The terrorist groups of the Sinai can take advantage of this, merging with the migrants in order to leave Egypt when it gets too hot for them here.
SJ: The biggest terrorist group in the Sinai is the Ansar Beit al-Maqdis, which swore allegiance to Islamic State and changed its name to Sinai Province. Who are they?
MS: I don’t think they were necessarily started as Islamist terrorists. You don’t have to have any kind of ideology to be a terrorist. Mostly, it’s simple people that become involved in terrorist actions, starting it as a business. Even Islamic State recruited with the chance of a better life and huge benefits in the beginning – easy money is always a good motivation.
The local people badly need money; they are uneducated – this can be exploited. These people are brainwashed with the proper ideology, and different countries, organizations, armies arm them.
I hope it is obvious to you as well, that the weaponry these terrorist groups possess, the sources of income they have, must come from somewhere. No terrorist group can exist without serious sponsorship.
The militants of the Sinai are provided with arms and money, not just from Libya, but from countries along the Mediterranean Sea and Israel.
SJ: Why would Israel support the terrorist groups in the Sinai?
MS: If you apply the simple question “Who benefits?” to the armed conflicts of the Middle East, the first to spring to mind is Israel.
Let’s focus first on the Sinai conflict. It’s obvious that the root of this conflict is the Gaza Strip. Israel, even during the Egyptian-Israeli wars, had the vision of a Palestinian State in the Sinai Peninsula. They wanted to get rid of the Gaza Strip since the beginning.
They even offered President Mubarak to take control of the Gaza Strip, an offer he unfortunately turned down at that time. If we were smarter back them, we could have taken Eilat as well, in exchange for taking control of the Gaza Strip, and we could have a sea exit on both the north and south.
This opportunity is gone now, although I’m convinced that Israel still has this idea to solve the Palestinian problem on the Sinai Peninsula.
If you take a close look on the Middle East, you can see that the whole region is on fire, from Libya to Iraq. You can see the only exception to this is Israel. There is no civil war which devastated the infrastructure of Israel, not even large-scale terrorist attacks like in France. No, Israel is pretty quiet compared to the others in the region.
I’m convinced that the main reason for the Middle Eastern conflicts is international Zionism, which represents Israeli interests. They play a very unfair and dishonest game. Instead of supporting the regional economy and seeking an acceptable compromise, their policy is that only Israel’s security should be granted, while the Arabs are killing each other.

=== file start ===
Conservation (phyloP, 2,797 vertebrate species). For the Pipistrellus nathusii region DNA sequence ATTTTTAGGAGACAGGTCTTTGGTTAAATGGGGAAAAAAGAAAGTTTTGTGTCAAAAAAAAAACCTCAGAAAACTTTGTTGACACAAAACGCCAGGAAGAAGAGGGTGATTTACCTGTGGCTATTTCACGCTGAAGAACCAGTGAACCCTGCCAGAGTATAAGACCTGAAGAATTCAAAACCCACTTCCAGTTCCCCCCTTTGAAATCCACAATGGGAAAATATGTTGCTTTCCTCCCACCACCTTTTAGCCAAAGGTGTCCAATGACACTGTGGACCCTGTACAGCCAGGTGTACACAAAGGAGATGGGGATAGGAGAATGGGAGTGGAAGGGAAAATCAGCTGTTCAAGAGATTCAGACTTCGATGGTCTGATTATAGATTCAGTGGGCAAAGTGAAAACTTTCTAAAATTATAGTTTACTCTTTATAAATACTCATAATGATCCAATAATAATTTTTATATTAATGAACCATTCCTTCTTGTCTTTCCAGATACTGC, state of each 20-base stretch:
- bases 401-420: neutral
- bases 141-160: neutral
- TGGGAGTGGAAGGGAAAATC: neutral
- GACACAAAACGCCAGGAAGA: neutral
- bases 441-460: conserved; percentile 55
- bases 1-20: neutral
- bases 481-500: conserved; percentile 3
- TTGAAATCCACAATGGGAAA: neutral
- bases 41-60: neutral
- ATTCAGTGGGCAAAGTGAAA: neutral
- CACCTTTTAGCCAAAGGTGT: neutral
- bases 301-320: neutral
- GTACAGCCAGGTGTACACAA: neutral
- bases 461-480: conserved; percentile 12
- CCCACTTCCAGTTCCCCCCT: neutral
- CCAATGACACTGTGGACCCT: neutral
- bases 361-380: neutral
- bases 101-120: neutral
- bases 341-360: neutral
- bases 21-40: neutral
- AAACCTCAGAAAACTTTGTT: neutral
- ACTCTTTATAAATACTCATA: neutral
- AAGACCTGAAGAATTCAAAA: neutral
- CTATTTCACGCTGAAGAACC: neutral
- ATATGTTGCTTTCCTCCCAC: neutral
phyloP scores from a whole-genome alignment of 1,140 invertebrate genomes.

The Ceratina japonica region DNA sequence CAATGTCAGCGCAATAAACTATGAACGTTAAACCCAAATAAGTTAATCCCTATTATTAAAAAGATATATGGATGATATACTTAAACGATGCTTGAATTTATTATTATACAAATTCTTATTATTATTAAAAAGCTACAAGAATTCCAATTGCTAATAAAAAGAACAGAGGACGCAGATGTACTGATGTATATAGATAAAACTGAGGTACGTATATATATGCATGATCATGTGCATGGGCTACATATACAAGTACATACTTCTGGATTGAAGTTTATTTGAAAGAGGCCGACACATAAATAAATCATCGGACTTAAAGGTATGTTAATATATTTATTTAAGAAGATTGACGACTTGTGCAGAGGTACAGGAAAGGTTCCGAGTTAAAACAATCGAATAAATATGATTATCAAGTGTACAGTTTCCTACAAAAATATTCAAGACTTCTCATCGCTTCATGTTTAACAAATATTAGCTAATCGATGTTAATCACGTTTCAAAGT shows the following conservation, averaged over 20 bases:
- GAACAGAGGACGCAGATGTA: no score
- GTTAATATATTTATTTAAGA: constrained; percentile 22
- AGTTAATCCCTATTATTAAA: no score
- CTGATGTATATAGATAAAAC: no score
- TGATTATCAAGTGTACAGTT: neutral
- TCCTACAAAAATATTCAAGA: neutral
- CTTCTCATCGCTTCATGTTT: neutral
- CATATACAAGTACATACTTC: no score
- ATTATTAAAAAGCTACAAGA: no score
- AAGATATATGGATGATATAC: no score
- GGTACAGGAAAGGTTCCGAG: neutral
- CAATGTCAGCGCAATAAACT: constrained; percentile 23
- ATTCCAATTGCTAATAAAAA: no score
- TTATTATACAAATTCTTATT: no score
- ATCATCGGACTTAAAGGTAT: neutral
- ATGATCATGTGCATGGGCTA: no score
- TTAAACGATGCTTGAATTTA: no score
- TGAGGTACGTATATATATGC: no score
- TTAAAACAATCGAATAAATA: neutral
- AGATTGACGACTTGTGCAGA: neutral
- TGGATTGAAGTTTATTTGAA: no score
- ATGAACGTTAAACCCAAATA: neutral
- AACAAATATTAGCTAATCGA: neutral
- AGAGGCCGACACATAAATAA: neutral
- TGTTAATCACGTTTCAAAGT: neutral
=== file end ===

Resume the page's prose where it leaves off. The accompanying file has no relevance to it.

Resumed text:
That’s why they are involved in sponsoring different armed groups – to sustain the conflicts in the Arab countries.
SJ: How do Islamist terrorist groups emerge?
MS: Let me give you an example. During the Soviet Union, there were no mafia in Russia; only the KGB was operating in the country. The Russian mafia was formed immediately after the fall of the Soviet regime, with the goal to commit assassinations, blackmail, and to conduct the dirty business of other countries and serve their interests.
The use of Islamic fundamentalism to create local conflicts first emerged during the Russian-Afghan wars. The idea was tested in Afghanistan for the first time. It turned out that religious extremism can easily be adapted in the region, and not too much money is needed to create an Islamist insurgency.
The model proved to be very effective: the Taliban managed to beat the Russian army in Afghanistan. Since that, we can speak of Islamist terrorist organizations.
SJ: What do you think of the Islamic State?
MS: I’m absolutely sure the Islamic State, just like the Taliban of Afghanistan, was artificially created. To back this theory, it is enough to see that compared to other terrorist organizations, which are traditionally using guerrilla tactics and playing hide-and-seek; the location of IS is well known. It could be destroyed even in a day. No one is interested in this though.
SJ: If the Islamic State were artificially created, what were the political motivations behind its creation?
MS: To cut Syria and Iraq into pieces and to expand the Israeli, American, and Turkish zones of influence. If Iraq and Syria are divided into small countries, these countries will automatically belong to one of the interested zones and will be ruled manually by the leading regional or world powers – because they will be too tiny to secure their own national interests.